Banks also changed their business model. Before, banks made money by capitalizing on the difference in interest rates between money borrowed and money lent. In the more recent period, however, banks have turned to charging fees to captive customers for every conceivable financial transaction. Even credit cards, where the interest spread is often as high as 20%, are organized to extract fees — late fees, transfer fees, cash advance fees, yearly fees— all in creative attempts to vacuum money out of households. Investment banks have been even more clever, convincing corporations, households, governments, and non-profits to put their money in the stock market in search of high returns through actively traded investment portfolios, with each trade generating a fee. Hedge funds did the same for the really high rollers, taking both management fees and a high proportion of the total profits before any returns were made to investors. Not surprisingly the average investor has fared poorly over the long term. In the absence of regulation, and in a system in which a handful of large bank holding companies control much of the finance-related activity in the United States, these organizations have become expert at sucking money out of the economy.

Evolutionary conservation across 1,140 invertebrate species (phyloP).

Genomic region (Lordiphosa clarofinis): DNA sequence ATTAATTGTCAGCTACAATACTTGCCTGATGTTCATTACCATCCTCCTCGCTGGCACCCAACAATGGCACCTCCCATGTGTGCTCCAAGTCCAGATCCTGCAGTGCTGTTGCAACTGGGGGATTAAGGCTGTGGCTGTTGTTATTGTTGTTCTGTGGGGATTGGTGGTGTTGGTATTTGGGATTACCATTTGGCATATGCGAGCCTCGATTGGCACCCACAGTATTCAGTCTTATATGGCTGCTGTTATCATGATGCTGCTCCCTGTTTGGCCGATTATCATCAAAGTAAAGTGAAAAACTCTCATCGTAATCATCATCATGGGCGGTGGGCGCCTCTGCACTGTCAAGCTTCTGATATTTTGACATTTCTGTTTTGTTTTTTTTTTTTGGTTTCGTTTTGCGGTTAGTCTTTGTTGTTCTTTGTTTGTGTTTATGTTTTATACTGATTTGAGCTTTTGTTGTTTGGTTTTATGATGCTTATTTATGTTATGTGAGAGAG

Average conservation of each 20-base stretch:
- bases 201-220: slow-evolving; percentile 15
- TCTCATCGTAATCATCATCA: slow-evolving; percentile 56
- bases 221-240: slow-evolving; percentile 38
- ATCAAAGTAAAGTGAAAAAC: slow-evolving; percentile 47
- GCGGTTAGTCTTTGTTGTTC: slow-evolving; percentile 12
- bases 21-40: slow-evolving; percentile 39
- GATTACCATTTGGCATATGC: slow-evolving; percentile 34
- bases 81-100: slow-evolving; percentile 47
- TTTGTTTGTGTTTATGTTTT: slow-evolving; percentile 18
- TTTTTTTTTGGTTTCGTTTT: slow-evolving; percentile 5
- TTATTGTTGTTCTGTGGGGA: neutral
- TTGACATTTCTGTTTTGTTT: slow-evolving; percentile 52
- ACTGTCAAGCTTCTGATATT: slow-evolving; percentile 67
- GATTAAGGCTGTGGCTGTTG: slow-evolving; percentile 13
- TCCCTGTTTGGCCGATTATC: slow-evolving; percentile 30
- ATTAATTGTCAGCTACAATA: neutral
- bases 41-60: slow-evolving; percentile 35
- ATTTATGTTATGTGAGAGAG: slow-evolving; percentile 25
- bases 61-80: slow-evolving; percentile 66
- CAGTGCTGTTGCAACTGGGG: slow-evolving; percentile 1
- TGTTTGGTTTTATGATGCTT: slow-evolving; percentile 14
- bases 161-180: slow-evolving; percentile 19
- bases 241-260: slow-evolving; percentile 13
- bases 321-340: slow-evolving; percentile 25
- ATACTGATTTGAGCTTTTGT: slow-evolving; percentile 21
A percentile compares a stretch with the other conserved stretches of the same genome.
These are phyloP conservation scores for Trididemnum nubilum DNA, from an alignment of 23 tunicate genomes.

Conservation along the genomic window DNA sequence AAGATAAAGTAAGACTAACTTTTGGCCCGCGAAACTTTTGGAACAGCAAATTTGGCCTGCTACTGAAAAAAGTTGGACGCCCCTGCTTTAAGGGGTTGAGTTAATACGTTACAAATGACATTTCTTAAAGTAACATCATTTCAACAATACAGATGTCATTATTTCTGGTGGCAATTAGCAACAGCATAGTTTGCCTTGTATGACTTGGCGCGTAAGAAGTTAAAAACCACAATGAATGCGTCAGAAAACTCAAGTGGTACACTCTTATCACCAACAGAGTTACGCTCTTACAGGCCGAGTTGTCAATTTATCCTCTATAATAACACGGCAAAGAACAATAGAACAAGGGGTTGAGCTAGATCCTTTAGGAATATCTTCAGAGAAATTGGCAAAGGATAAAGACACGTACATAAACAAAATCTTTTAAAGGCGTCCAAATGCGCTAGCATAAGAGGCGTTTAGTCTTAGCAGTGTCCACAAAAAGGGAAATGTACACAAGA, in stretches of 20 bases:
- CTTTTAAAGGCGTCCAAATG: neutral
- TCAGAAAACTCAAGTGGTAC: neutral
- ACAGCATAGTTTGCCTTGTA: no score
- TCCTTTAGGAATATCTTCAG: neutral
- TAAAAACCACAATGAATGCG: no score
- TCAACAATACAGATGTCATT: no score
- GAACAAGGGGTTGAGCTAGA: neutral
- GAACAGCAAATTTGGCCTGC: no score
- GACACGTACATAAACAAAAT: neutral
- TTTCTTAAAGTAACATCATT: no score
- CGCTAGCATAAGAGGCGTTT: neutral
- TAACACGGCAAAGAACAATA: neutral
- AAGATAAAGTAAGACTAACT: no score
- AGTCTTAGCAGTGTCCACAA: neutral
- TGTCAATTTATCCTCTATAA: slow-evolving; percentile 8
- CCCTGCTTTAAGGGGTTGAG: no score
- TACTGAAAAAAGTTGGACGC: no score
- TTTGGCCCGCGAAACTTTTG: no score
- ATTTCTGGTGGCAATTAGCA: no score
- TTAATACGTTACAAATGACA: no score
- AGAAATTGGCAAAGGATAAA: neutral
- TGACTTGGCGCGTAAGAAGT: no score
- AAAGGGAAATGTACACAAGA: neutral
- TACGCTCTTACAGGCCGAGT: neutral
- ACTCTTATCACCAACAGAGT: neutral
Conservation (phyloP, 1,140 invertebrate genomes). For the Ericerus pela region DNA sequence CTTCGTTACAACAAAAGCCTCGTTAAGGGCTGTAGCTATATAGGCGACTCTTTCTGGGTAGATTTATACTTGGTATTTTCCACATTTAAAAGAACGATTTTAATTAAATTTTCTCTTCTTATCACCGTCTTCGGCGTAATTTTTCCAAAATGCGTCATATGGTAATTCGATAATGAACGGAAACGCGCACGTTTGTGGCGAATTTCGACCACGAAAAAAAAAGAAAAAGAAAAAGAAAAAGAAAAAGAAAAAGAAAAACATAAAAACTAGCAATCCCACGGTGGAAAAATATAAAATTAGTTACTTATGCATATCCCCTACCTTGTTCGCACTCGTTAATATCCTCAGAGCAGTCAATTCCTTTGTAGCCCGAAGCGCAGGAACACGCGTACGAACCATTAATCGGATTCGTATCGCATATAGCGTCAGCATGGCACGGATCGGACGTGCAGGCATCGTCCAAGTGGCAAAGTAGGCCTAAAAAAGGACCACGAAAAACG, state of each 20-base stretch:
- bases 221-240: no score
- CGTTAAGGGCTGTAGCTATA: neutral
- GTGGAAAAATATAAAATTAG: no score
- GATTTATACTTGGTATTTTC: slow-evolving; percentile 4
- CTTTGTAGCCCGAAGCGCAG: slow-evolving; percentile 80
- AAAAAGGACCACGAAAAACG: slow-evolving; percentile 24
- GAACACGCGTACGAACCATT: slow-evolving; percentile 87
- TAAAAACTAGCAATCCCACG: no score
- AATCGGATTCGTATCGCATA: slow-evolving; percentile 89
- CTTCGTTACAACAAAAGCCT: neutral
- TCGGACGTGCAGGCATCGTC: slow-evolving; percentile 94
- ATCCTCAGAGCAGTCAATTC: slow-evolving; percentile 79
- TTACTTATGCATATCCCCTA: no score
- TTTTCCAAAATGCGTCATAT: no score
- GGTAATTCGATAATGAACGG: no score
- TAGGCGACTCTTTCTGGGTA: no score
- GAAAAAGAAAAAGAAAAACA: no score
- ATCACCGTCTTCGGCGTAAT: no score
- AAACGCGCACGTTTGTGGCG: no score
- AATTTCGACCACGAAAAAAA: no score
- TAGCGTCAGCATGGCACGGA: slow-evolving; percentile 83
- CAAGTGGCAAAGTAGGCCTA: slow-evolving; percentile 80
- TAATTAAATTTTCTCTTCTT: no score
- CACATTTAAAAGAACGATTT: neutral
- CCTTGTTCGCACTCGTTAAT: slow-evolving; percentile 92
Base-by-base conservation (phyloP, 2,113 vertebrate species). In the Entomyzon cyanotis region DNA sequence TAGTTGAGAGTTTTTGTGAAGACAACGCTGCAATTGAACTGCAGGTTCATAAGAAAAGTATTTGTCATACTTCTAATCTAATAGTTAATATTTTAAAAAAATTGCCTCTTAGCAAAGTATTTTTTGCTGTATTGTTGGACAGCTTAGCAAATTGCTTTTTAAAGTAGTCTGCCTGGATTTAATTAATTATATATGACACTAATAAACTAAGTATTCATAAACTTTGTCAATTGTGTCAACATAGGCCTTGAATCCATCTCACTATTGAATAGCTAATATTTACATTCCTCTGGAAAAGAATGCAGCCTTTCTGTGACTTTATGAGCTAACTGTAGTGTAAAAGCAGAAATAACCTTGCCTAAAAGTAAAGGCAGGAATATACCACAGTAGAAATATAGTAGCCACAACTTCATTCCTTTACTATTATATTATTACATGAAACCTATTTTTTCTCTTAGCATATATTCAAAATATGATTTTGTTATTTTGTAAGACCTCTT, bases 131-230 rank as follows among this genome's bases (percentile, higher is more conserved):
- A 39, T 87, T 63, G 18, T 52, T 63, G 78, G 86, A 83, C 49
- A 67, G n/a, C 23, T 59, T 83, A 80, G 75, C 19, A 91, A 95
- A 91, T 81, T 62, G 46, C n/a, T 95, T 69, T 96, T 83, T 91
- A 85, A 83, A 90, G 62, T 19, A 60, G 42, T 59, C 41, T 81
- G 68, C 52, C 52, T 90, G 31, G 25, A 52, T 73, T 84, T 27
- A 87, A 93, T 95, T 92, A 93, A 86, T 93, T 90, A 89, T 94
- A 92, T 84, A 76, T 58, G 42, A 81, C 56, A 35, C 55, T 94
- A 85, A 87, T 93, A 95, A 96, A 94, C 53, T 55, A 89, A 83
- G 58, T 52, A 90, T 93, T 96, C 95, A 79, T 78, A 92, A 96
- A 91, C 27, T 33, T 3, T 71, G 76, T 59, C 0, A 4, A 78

How much money has the financial sector already taken from the rest of us? If we take the historical share of income going to the finance sector between 1948 and 1980 as a baseline, then by the time of the 2008 crash, the income transferred into the finance sector since 1980 was about $6.5 trillion in 2010 dollars. This is about six times the cost of the Afghanistan and Iraq Wars put together and more than half of the total US cumulative federal deficit. The finance sector, employing around 7% of the private sector, absorbed about 13% of all private sector income growth since 1980.